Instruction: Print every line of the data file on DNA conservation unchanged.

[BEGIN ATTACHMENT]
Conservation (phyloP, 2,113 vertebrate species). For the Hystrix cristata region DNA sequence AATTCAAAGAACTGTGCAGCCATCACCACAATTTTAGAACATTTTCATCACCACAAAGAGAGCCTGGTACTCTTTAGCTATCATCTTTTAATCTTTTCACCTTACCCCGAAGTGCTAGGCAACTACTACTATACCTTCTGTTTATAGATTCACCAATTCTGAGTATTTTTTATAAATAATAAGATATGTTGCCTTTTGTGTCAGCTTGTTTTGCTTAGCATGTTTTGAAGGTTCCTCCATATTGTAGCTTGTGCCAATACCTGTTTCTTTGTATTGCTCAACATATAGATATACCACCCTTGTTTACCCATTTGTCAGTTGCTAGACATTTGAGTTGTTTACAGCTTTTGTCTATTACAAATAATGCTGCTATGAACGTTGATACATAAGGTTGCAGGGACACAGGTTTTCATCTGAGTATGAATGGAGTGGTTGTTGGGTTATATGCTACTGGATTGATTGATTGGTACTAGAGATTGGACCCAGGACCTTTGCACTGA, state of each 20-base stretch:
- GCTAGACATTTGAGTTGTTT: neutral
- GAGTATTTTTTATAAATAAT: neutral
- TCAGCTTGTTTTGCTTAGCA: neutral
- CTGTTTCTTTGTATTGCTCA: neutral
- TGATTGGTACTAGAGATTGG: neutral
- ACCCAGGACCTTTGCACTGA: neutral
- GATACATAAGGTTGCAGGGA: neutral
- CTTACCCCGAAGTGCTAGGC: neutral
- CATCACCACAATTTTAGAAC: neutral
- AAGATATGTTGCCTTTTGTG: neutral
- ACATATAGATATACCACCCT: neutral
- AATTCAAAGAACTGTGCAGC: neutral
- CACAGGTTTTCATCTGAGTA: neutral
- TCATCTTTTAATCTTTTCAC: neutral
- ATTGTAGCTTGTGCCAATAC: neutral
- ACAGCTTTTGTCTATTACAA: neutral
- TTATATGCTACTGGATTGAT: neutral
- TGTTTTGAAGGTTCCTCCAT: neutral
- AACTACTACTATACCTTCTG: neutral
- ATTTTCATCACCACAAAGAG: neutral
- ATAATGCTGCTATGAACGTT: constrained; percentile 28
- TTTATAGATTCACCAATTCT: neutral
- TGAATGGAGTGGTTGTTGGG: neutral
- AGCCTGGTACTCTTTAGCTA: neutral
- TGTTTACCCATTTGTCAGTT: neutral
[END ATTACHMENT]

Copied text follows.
Conservation (phyloP, 2,113 vertebrate species). For the Hystrix cristata region DNA sequence AATTCAAAGAACTGTGCAGCCATCACCACAATTTTAGAACATTTTCATCACCACAAAGAGAGCCTGGTACTCTTTAGCTATCATCTTTTAATCTTTTCACCTTACCCCGAAGTGCTAGGCAACTACTACTATACCTTCTGTTTATAGATTCACCAATTCTGAGTATTTTTTATAAATAATAAGATATGTTGCCTTTTGTGTCAGCTTGTTTTGCTTAGCATGTTTTGAAGGTTCCTCCATATTGTAGCTTGTGCCAATACCTGTTTCTTTGTATTGCTCAACATATAGATATACCACCCTTGTTTACCCATTTGTCAGTTGCTAGACATTTGAGTTGTTTACAGCTTTTGTCTATTACAAATAATGCTGCTATGAACGTTGATACATAAGGTTGCAGGGACACAGGTTTTCATCTGAGTATGAATGGAGTGGTTGTTGGGTTATATGCTACTGGATTGATTGATTGGTACTAGAGATTGGACCCAGGACCTTTGCACTGA, state of each 20-base stretch:
- GCTAGACATTTGAGTTGTTT: neutral
- GAGTATTTTTTATAAATAAT: neutral
- TCAGCTTGTTTTGCTTAGCA: neutral
- CTGTTTCTTTGTATTGCTCA: neutral
- TGATTGGTACTAGAGATTGG: neutral
- ACCCAGGACCTTTGCACTGA: neutral
- GATACATAAGGTTGCAGGGA: neutral
- CTTACCCCGAAGTGCTAGGC: neutral
- CATCACCACAATTTTAGAAC: neutral
- AAGATATGTTGCCTTTTGTG: neutral
- ACATATAGATATACCACCCT: neutral
- AATTCAAAGAACTGTGCAGC: neutral
- CACAGGTTTTCATCTGAGTA: neutral
- TCATCTTTTAATCTTTTCAC: neutral
- ATTGTAGCTTGTGCCAATAC: neutral
- ACAGCTTTTGTCTATTACAA: neutral
- TTATATGCTACTGGATTGAT: neutral
- TGTTTTGAAGGTTCCTCCAT: neutral
- AACTACTACTATACCTTCTG: neutral
- ATTTTCATCACCACAAAGAG: neutral
- ATAATGCTGCTATGAACGTT: constrained; percentile 28
- TTTATAGATTCACCAATTCT: neutral
- TGAATGGAGTGGTTGTTGGG: neutral
- AGCCTGGTACTCTTTAGCTA: neutral
- TGTTTACCCATTTGTCAGTT: neutral